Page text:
Epistemicides vs Epistuicides: What are we missing in the decolonial movement?

Academia has always been political. On some occasions, it has been appropriated and deployed to meet political ends while in other occasions it has modelled itself to challenge politicisation. In their study of curriculum framework governing economics teaching in Brazilian higher education, Guizzo, et al (2021: 258) show how the idea of a pluralist education system is under threat from a “strong disciplinary, institutional and wider political pressures with both domestic and global roots”. Indeed, the threats towards education systems in the global South often have global as well as local origins. These days, the threat of epistemicides – that is the killing of a people’s knowledge – has displaced and suffocated academic spaces in the global South (de Sousa Santos 2016; Ndlovu-Gatsheni 2018). This killing has taken both subtle and unsubtle forms. One way this has happened has been through dominant and domineering western oriented knowledge production institutions and systems which disregard approaches and writings from the global South.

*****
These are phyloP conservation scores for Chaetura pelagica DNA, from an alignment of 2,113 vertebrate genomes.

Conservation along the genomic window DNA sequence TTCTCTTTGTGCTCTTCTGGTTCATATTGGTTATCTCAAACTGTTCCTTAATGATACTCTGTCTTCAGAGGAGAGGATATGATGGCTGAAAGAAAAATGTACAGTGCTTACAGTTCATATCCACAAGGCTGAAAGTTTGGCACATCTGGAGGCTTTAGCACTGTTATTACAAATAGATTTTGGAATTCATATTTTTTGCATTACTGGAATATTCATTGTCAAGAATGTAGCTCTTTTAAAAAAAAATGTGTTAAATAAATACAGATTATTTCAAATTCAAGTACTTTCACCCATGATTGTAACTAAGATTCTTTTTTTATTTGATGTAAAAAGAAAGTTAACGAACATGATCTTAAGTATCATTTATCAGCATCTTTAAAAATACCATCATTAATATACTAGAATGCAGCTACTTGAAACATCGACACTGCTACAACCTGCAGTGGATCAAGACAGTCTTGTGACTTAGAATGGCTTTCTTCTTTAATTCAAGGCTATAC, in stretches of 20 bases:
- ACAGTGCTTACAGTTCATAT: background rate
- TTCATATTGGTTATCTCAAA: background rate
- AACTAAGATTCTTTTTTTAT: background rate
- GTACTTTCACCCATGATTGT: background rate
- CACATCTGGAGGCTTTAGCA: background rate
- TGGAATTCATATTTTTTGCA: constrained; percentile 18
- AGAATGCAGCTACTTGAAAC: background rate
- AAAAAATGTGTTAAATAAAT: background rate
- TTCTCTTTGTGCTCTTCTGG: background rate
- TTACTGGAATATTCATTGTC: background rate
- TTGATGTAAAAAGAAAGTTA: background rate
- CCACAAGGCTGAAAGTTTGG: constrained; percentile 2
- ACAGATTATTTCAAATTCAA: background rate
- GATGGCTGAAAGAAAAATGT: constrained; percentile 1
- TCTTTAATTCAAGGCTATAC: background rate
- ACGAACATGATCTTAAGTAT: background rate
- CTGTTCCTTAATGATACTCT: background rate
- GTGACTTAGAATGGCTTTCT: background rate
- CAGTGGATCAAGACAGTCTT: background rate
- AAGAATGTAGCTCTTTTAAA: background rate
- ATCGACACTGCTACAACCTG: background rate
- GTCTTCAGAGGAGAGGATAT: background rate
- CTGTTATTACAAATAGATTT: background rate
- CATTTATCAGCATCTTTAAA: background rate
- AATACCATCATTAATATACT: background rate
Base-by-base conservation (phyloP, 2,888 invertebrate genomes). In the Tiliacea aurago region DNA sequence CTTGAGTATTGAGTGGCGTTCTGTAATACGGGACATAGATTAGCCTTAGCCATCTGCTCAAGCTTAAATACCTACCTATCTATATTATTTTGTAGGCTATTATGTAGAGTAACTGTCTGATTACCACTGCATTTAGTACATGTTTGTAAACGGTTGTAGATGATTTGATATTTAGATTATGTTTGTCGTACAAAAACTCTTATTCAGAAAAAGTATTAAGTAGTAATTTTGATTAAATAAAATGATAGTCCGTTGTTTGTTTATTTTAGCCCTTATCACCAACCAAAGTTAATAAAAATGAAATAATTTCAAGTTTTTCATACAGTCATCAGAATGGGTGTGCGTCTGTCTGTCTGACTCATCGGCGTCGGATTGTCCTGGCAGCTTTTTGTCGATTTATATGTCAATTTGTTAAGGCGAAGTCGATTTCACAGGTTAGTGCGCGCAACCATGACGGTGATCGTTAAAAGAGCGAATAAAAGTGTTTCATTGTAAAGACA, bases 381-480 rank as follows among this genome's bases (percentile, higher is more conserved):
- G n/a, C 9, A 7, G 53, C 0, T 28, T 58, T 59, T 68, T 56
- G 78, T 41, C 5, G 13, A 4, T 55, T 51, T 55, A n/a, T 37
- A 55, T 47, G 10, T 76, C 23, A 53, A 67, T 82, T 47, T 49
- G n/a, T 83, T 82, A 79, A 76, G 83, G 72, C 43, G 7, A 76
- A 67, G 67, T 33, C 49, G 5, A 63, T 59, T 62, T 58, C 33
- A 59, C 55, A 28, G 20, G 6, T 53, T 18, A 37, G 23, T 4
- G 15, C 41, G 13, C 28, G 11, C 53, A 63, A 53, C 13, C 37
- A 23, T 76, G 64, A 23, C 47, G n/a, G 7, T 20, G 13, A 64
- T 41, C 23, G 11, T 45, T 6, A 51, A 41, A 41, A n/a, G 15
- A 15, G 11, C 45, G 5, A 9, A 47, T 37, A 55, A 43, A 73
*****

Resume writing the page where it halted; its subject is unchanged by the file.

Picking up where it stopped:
In this discussion, however, I will use the case of the University of Zimbabwe to show how domestic roots have also contributed towards the suffocation of academic spaces. I argue in this piece that epistemicides work together with epistuicides (see Kufakurinani 2022) – a process where a people kill their own knowledge systems. The twin evils of epistuicides and epistemicides have suffocated knowledge production in the global south. Indeed, the problem of a dominant western centric gaze has been a subject of examination by decolonial thinkers. Mainstream journals in many disciplines have been known to promote certain perspectives and specific research approaches at the expense of others.  It is in this context that there has been a huge global movement to decolonise and decentre knowledge systems and knowledge production in many disciplines. Admittedly, decolonisation has become a buzz word over the years to the point of losing meaning. For me, decolonisation is simply about elevating alternative and at times rare voices and perspectives, particularly those from the global south. These voices and perspectives may be parallel or even contradictory to dominant perspectives and voices.

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